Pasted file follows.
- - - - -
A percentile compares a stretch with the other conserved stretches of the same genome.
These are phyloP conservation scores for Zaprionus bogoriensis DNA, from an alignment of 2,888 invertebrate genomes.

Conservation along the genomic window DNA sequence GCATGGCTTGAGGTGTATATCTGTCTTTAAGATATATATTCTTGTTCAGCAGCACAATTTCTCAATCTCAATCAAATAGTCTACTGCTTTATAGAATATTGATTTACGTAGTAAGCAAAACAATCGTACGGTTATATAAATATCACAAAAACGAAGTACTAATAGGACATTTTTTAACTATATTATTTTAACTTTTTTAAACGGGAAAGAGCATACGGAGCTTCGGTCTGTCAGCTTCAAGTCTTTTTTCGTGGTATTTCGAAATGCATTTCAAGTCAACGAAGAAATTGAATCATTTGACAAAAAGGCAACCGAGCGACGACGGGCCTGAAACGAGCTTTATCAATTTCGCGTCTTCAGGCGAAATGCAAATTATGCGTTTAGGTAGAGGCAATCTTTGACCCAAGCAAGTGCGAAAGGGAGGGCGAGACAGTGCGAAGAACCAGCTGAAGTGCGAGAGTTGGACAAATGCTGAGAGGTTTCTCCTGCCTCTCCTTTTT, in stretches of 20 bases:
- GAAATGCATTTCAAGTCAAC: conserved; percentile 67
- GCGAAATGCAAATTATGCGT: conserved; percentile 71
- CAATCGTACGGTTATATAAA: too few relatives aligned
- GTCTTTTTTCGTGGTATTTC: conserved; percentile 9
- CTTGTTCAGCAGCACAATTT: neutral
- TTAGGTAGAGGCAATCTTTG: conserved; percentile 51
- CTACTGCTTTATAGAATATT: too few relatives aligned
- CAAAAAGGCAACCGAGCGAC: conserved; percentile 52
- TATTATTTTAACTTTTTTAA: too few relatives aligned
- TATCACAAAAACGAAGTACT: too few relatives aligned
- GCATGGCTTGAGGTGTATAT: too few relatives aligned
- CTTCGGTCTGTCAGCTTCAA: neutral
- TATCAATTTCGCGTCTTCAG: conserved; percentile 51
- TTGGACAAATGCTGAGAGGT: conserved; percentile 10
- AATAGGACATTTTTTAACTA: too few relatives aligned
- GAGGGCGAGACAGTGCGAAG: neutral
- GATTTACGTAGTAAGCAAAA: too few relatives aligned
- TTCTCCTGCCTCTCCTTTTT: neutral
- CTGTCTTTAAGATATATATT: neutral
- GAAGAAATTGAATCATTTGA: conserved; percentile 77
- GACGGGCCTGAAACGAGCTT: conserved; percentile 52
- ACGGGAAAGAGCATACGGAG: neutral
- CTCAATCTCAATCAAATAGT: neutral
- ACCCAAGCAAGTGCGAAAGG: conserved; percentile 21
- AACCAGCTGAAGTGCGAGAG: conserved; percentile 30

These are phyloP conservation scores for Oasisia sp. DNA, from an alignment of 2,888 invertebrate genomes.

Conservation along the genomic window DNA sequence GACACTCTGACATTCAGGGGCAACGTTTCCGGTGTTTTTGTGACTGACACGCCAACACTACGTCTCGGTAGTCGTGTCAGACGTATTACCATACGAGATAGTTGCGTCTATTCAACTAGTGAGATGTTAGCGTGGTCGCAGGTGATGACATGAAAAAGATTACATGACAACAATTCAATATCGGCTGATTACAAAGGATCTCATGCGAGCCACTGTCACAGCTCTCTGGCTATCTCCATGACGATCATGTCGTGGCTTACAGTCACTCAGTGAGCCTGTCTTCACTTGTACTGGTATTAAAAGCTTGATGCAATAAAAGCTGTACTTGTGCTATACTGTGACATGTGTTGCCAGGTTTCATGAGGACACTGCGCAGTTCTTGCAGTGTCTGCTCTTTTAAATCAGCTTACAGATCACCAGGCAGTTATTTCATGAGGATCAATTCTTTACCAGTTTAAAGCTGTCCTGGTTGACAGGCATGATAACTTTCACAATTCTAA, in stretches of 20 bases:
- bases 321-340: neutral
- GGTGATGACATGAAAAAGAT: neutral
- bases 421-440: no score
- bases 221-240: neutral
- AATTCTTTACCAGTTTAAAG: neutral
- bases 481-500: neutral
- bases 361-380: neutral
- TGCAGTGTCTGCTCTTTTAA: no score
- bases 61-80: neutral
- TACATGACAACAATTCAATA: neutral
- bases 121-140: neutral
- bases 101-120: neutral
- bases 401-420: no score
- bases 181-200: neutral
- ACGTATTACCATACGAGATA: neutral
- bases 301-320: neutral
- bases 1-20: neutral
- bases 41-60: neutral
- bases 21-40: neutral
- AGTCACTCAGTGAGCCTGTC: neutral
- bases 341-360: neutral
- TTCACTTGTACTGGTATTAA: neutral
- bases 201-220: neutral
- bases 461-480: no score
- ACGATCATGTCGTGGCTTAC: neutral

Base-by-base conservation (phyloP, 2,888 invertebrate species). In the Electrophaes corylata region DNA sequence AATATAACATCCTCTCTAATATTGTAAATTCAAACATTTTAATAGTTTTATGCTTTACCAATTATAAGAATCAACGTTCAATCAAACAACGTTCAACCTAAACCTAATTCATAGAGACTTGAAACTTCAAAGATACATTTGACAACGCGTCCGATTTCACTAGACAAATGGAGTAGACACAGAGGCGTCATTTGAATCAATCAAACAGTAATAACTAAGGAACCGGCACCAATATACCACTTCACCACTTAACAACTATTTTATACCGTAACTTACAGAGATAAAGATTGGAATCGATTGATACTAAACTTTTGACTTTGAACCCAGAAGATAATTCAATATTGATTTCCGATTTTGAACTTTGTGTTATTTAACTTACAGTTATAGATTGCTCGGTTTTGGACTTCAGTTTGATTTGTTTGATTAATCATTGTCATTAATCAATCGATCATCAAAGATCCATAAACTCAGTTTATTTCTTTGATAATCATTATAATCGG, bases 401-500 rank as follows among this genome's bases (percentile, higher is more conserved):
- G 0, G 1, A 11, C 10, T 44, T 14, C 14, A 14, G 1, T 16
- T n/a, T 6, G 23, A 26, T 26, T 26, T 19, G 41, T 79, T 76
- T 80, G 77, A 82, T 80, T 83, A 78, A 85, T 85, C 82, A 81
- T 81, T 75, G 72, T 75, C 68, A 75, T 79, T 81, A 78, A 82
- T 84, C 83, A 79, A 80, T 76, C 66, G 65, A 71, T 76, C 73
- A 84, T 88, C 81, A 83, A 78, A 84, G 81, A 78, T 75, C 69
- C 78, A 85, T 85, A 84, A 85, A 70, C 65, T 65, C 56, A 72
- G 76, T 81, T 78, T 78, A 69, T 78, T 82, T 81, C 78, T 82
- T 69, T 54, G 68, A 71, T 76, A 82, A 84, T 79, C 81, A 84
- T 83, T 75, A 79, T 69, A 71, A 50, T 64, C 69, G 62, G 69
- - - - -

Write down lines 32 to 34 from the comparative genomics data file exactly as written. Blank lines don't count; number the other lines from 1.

- GGTGATGACATGAAAAAGAT: neutral
- bases 421-440: no score
- bases 221-240: neutral